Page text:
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Matteo Ricci still points way for today's missioners

This writer describes how Matteo Ricci's story remains an inspiration that is entirely relevant now.
Matteo Ricci still points way for today's missioners
Mark White
International
March 28, 2012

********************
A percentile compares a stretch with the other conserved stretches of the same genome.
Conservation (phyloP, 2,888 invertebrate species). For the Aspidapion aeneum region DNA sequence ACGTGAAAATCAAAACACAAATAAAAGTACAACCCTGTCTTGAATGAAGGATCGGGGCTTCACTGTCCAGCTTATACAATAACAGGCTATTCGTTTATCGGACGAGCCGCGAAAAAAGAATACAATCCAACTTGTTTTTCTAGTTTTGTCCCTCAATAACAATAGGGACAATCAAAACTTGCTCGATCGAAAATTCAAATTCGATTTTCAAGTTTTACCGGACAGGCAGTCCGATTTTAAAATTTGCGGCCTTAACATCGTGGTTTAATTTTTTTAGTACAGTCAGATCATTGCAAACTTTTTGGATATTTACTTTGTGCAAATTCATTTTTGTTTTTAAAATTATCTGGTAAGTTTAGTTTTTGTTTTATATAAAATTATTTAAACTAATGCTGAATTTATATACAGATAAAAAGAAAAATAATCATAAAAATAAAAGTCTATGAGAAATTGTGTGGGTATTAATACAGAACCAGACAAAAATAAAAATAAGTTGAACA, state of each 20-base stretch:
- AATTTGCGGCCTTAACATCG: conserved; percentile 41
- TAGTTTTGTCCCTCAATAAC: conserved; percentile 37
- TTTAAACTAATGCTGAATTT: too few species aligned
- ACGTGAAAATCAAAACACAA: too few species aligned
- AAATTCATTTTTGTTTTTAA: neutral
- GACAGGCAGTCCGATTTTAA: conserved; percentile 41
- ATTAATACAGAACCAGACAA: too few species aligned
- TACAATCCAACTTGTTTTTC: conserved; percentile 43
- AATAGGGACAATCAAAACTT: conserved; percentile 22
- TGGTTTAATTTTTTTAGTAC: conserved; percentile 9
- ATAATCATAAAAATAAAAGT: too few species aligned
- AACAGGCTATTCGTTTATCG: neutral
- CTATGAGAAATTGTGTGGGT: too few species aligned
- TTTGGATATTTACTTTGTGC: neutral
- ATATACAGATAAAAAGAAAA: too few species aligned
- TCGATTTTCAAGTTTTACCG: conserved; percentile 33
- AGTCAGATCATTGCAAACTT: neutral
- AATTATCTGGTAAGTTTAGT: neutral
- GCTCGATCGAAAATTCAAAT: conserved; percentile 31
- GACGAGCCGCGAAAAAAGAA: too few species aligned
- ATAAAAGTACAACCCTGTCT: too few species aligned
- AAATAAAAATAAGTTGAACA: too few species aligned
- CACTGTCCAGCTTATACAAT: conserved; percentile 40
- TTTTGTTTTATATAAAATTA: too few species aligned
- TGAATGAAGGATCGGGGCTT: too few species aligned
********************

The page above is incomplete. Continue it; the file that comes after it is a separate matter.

A Jesuit friend gave me his copy of Generation of Giants, by George H. Dunne, S.J., not long ago and told me that this history of the Jesuit mission in China in the 15th and 16th centuries reveals a particularly great hour in the saga of Jesuit history. Indeed it does; that much I really already knew. But in reading the book, I have come to see that the lives of the wonderful "friends in the Lord" who made up the Christian Church in China are more than an artifact to be cherished by Jesuits. They were witnesses to the meaning of our Christian mission to evangelize, now as much as ever. At one point in the story, after the death of Matteo Ricci, the first great leader of the mission and a man of magnetic grace and genius (an Italian whose face now appears on a Chinese postage stamp), a rising Chinese bureaucrat launched a vicious crusade against the Jesuits in order to further his own political career. He succeeded in obtaining an imperial edict banning the Christians, and the modest inroads the mission had made into an acutely xenophobic land were destroyed. The Jesuits were sent packing, either into hiding with powerful Chinese friends or back to Macao, the Portuguese outpost on the southwest coast of China. They temporarily retrenched, determined to wait out the storm that Shen Ch'iieh had visited upon them, and they busied themselves studying the literature and languages of China. Full Story: Ricci's Lesson to a Modern Missionary Source: America Magazine
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